The Mark Ronson-endorsed New Yorker recalibrates the traditional love song for an LGBTQ audience and her debut studio album soars at its most experimental
It’s rare that a new pop star arrives sounding fully formed, but King Princess achieved just that with her first proper hit single ‘1950’, released last February, an anthem about unrequited love that deserved to go viral with or without its Harry Styles co-sign (he tweeted the lyrics to his 33 million+ followers).
Lovingly dubbed ‘Lesbian Jesus’ by her fans, the 20-year-old singer, who produces most of her own music, is adept at taking classic motifs around young love and flipping their gaze towards the LGBTQ community, making it clear that feelings like infatuation and heartbreak are universal. This lets her fans, many of whom are young and struggling with their identify, feel free to embody what’s inside their hearts. It’s a mission statement that deserves to be celebrated, and it thankfully continues on with her assured debut studio album ‘Cheap Queen’, released on Mark Ronson’s Allido label.
Over the brisk 13 tracks, King Princess speaks to young people in a way that feels natural and not condescending, with the record’s tone swinging between feeling horny and in love, right back to being lonely and bitter, in a fluid way that somebody in their early twenties will really be able to relate to. Her turn of phrase is consistently biting, and it genuinely feels like pop has gained one of its best new lyricists in ages.
Over the stripped-back, experimental bass of ‘Do You Wanna See Me Crying’, King Princess brutally mocks an ex, as she harshly croons, “You’re probably just a fan now, babe.” The gentler stoner synths of ‘Homegirl’ help to form a sexy, dreamy slice of pop, with the cheeky lyric “Spelling my name with your tongue so you don’t have to say it” kind of hard to forget about. But King Princess is at her best when she’s battling heartbreak and has her back against the wall — ‘Isabel’s Moment’ is a haunting rush of a ballad that surely has one of the best lyrics of the year, as the Brooklyn native vulnerably admits: “Your clothes in my drawers / It’s like you’re haunting my home.” The fact that no topic is off the table on these three songs means she sounds like a mate with something to get off her chest.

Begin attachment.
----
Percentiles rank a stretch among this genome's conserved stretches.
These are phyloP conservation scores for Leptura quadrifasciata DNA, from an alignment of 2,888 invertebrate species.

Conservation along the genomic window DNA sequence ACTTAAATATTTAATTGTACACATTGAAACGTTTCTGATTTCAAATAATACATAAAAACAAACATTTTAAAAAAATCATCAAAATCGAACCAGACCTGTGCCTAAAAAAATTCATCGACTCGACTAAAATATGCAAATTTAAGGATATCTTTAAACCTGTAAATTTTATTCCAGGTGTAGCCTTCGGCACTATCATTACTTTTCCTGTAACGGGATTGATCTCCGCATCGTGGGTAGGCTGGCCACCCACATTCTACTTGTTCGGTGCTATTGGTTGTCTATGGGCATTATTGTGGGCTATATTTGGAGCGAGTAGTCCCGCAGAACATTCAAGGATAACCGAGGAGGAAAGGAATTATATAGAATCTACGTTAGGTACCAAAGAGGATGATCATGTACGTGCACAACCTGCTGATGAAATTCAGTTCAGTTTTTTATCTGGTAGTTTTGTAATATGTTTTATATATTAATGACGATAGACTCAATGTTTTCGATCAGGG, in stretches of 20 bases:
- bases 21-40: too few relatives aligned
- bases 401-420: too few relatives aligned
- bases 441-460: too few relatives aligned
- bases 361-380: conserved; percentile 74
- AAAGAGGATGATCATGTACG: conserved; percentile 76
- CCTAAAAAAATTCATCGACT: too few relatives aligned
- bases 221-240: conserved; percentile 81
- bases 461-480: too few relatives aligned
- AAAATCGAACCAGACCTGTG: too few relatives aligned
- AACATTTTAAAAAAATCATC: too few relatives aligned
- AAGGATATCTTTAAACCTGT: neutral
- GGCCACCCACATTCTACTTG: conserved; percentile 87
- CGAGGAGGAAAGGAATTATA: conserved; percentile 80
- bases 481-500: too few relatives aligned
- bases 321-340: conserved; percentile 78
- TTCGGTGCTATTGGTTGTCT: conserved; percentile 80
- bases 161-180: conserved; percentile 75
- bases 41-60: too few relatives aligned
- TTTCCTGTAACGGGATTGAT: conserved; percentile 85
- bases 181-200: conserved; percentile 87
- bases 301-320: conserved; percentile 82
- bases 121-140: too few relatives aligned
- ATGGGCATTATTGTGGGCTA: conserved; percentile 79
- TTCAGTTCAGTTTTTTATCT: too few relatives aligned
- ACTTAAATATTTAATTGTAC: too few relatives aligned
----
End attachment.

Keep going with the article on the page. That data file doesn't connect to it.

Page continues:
Sonically, this album has as much in common with the neo-soul and R&B of Erykah Badu and SZA as it does stadium ballads – with a little of the existential electronic pop of Christine & The Queens and Charli XCX thrown in, too. There are a few missteps – ‘Aint Together’ and ‘Trust Nobody’ – that come off as bland, predictable stabs stadium anthems. King Princess shines the brightest when the music around her is experimental and electronic, rather than piano-led. It’s no coincidence, then, that the latter part of the record, which totally fulfils this brief, sees her soar the highest.
The euphoric waves of electronica on ‘Hit The Back’ are exhilarating, and the song deserves to be aired enthusiastically not only in gay clubs, but across the pop charts too. She seductively talks about women in a way that’s rooted in the male gaze, with bars like, “Ain’t I the best you ever had?” sounding like they could have come from a cocky lothario. This feels intentional, with King Princess showing that it’s totally organic for young lesbians to embody the idea of the alpha male too. On this track, and the melancholic “If You Think It’s Love”, she genuinely sounds like she could be the heir to Robyn’s throne, with the songs sharing the ability to make you dance and cry in just the space of a few moments.
Maybe this album is a little rough around the edges, and doesn’t quite commit enough to experimentation, but overall it’s an assured debut that suggests a very bright future. If King Princess leans more heavily into gay ballroom culture with the next album, ditching the acoustic guitar for music that’s more urgent and funky, then we might just have another pop great on our hands.